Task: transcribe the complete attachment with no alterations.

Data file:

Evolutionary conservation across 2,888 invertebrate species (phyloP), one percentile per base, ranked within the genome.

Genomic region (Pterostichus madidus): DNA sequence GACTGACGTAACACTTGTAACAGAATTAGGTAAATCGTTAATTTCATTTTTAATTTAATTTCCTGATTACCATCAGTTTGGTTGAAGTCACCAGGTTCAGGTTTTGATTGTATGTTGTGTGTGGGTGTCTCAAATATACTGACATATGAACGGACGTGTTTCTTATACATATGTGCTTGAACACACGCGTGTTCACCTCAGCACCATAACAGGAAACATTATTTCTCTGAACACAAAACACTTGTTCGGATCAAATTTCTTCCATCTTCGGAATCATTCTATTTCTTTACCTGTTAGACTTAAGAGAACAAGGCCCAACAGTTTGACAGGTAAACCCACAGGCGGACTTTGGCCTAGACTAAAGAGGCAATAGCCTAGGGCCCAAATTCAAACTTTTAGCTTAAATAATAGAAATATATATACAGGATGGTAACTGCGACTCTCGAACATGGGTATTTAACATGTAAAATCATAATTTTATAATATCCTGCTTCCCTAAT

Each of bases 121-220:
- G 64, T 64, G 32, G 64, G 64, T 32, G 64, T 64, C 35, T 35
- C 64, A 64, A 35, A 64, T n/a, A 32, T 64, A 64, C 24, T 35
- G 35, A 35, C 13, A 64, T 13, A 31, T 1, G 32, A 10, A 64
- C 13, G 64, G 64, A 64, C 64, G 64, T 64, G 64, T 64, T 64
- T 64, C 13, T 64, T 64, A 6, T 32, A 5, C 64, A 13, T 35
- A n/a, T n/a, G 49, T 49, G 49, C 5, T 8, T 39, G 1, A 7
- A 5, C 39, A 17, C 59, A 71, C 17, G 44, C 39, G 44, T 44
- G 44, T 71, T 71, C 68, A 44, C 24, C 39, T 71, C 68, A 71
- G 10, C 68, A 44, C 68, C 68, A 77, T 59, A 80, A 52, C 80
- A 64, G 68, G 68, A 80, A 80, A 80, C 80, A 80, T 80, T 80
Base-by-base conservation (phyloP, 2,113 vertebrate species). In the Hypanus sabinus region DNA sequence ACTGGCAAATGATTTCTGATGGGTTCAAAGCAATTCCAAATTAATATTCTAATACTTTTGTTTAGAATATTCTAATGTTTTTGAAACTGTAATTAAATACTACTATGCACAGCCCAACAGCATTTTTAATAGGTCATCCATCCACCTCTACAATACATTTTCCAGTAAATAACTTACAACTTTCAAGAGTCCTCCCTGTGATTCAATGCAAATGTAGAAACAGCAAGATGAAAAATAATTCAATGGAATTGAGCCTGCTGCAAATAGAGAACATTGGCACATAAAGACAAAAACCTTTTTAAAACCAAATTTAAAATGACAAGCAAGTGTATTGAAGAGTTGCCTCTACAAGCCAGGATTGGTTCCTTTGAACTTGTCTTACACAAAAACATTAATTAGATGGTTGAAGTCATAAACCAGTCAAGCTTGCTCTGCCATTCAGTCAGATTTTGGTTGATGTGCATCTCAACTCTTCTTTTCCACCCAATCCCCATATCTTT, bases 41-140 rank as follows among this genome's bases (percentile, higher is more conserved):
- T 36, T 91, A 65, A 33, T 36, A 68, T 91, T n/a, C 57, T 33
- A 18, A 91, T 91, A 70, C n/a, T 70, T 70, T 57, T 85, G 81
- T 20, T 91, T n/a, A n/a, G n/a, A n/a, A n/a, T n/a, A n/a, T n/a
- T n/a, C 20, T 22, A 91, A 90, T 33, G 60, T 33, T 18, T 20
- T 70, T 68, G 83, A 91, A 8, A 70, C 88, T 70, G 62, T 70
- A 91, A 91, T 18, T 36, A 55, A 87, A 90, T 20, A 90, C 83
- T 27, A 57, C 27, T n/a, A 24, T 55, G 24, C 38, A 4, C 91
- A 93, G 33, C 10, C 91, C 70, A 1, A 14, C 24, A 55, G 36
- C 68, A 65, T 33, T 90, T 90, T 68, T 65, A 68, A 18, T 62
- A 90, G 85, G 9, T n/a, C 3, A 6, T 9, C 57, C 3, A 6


Evolutionary conservation across 2,888 invertebrate species (phyloP), one percentile per base, ranked within the genome.

Genomic region (Pterostichus madidus): DNA sequence GACTGACGTAACACTTGTAACAGAATTAGGTAAATCGTTAATTTCATTTTTAATTTAATTTCCTGATTACCATCAGTTTGGTTGAAGTCACCAGGTTCAGGTTTTGATTGTATGTTGTGTGTGGGTGTCTCAAATATACTGACATATGAACGGACGTGTTTCTTATACATATGTGCTTGAACACACGCGTGTTCACCTCAGCACCATAACAGGAAACATTATTTCTCTGAACACAAAACACTTGTTCGGATCAAATTTCTTCCATCTTCGGAATCATTCTATTTCTTTACCTGTTAGACTTAAGAGAACAAGGCCCAACAGTTTGACAGGTAAACCCACAGGCGGACTTTGGCCTAGACTAAAGAGGCAATAGCCTAGGGCCCAAATTCAAACTTTTAGCTTAAATAATAGAAATATATATACAGGATGGTAACTGCGACTCTCGAACATGGGTATTTAACATGTAAAATCATAATTTTATAATATCCTGCTTCCCTAAT

Each of bases 121-220:
- G 64, T 64, G 32, G 64, G 64, T 32, G 64, T 64, C 35, T 35
- C 64, A 64, A 35, A 64, T n/a, A 32, T 64, A 64, C 24, T 35
- G 35, A 35, C 13, A 64, T 13, A 31, T 1, G 32, A 10, A 64
- C 13, G 64, G 64, A 64, C 64, G 64, T 64, G 64, T 64, T 64
- T 64, C 13, T 64, T 64, A 6, T 32, A 5, C 64, A 13, T 35
- A n/a, T n/a, G 49, T 49, G 49, C 5, T 8, T 39, G 1, A 7
- A 5, C 39, A 17, C 59, A 71, C 17, G 44, C 39, G 44, T 44
- G 44, T 71, T 71, C 68, A 44, C 24, C 39, T 71, C 68, A 71
- G 10, C 68, A 44, C 68, C 68, A 77, T 59, A 80, A 52, C 80
- A 64, G 68, G 68, A 80, A 80, A 80, C 80, A 80, T 80, T 80
Base-by-base conservation (phyloP, 2,113 vertebrate species). In the Hypanus sabinus region DNA sequence ACTGGCAAATGATTTCTGATGGGTTCAAAGCAATTCCAAATTAATATTCTAATACTTTTGTTTAGAATATTCTAATGTTTTTGAAACTGTAATTAAATACTACTATGCACAGCCCAACAGCATTTTTAATAGGTCATCCATCCACCTCTACAATACATTTTCCAGTAAATAACTTACAACTTTCAAGAGTCCTCCCTGTGATTCAATGCAAATGTAGAAACAGCAAGATGAAAAATAATTCAATGGAATTGAGCCTGCTGCAAATAGAGAACATTGGCACATAAAGACAAAAACCTTTTTAAAACCAAATTTAAAATGACAAGCAAGTGTATTGAAGAGTTGCCTCTACAAGCCAGGATTGGTTCCTTTGAACTTGTCTTACACAAAAACATTAATTAGATGGTTGAAGTCATAAACCAGTCAAGCTTGCTCTGCCATTCAGTCAGATTTTGGTTGATGTGCATCTCAACTCTTCTTTTCCACCCAATCCCCATATCTTT, bases 41-140 rank as follows among this genome's bases (percentile, higher is more conserved):
- T 36, T 91, A 65, A 33, T 36, A 68, T 91, T n/a, C 57, T 33
- A 18, A 91, T 91, A 70, C n/a, T 70, T 70, T 57, T 85, G 81
- T 20, T 91, T n/a, A n/a, G n/a, A n/a, A n/a, T n/a, A n/a, T n/a
- T n/a, C 20, T 22, A 91, A 90, T 33, G 60, T 33, T 18, T 20
- T 70, T 68, G 83, A 91, A 8, A 70, C 88, T 70, G 62, T 70
- A 91, A 91, T 18, T 36, A 55, A 87, A 90, T 20, A 90, C 83
- T 27, A 57, C 27, T n/a, A 24, T 55, G 24, C 38, A 4, C 91
- A 93, G 33, C 10, C 91, C 70, A 1, A 14, C 24, A 55, G 36
- C 68, A 65, T 33, T 90, T 90, T 68, T 65, A 68, A 18, T 62
- A 90, G 85, G 9, T n/a, C 3, A 6, T 9, C 57, C 3, A 6